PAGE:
Here’s the truth.
I have been riding Jazmine ever since she was a toddler to get her to be the perfect child. By perfect, I mean obedient. The child that rarely makes mistakes or missteps. The child that ‘gets it’ the first time. The child that is the ideal child at every age and stage. I even prayed that she would be the godliest whatever-age-she-is-at-the-time that she could be.
I am a nut-case.
That was absolutely RIDICULOUS of me! She is a child! Mistakes are what she does! Obedience is the goal but foolishness is truly bound up in the heart of a child. I look back now and see how absolutely foolish I was to make such assumptions. Such unrealistic ‘goals’ (and I use that term loosely) could have severely harmed my girl. But what has Jazmine done in spite of her crazy mother? She has blossomed into a very lovely nine-year old young lady. She is respectful, aims to do her best, and is a delight to those she is around. I am so proud of her and privileged to be her Mommy.
I have a motto in our home. “Mistakes are our tutors. Making mistakes is how we learn and that is correct.” How I could teach this verbally and not have fully destroyed it with bogus expectations is nothing but God’s mercy. I have thrown my parental weight around, domineered, and have applied discipline when I shouldn’t have all with the intention of creating the perfect child.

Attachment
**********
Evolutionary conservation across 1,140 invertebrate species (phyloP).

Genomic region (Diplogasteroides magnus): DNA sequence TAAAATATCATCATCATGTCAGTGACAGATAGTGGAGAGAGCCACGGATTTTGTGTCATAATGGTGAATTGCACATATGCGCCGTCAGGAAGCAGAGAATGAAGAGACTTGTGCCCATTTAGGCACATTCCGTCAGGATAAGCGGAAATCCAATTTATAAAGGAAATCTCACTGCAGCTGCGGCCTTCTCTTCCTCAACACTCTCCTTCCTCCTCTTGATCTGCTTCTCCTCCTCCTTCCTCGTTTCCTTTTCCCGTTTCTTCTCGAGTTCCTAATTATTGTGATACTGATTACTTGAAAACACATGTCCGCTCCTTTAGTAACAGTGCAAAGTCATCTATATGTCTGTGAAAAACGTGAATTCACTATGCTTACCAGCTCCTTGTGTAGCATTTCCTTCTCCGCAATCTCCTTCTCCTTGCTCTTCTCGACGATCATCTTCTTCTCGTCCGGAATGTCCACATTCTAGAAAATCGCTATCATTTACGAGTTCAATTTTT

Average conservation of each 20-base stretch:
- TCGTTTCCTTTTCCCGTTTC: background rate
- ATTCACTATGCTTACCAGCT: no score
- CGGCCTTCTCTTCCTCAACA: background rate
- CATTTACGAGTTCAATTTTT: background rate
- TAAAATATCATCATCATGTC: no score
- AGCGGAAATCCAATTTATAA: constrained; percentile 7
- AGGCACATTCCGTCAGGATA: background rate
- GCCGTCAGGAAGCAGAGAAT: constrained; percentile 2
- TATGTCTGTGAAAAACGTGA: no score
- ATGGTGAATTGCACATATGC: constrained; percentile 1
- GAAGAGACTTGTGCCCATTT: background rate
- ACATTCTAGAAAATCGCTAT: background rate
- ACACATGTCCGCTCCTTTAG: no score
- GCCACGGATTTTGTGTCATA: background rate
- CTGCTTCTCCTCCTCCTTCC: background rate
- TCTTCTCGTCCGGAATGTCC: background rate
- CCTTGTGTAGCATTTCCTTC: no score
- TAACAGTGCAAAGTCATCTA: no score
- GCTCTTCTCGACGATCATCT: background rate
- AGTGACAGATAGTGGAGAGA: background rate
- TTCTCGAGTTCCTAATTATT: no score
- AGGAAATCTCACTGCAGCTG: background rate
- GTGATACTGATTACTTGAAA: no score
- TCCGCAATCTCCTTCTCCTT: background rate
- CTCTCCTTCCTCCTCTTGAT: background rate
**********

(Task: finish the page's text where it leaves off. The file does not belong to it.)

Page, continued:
How absolutely stupid of me.
I was parenting in fear. I didn’t want my child to be ‘that child’. I didn’t want my child to be the child no one wanted to watch. I didn’t want my child to be the one that adults whispered about. I parented out of my fear of being embarrassed by what she might do. What a dope I was.
Does this mean that I should now parent loosey-goosey? Does this mean that I must dial back her chores? Does this mean I should accept work that is not her best? Does this mean I take a backseat and allow her to make her own discoveries and decisions without guidance? Absolutely not!
What this means is the following: 1. I don’t freak out when she forgets to wipe the counter after she fixes her chocolate milk (or any other such oversight). 2. Understand that not wanting to do chores is normal and not an indicator of blatant disrespect. 3. Don’t hound all the faults; some mistakes don’t need to be addressed right then and there.
My expectations that were good and not unrealistic remain. What changes is my response when they are not met.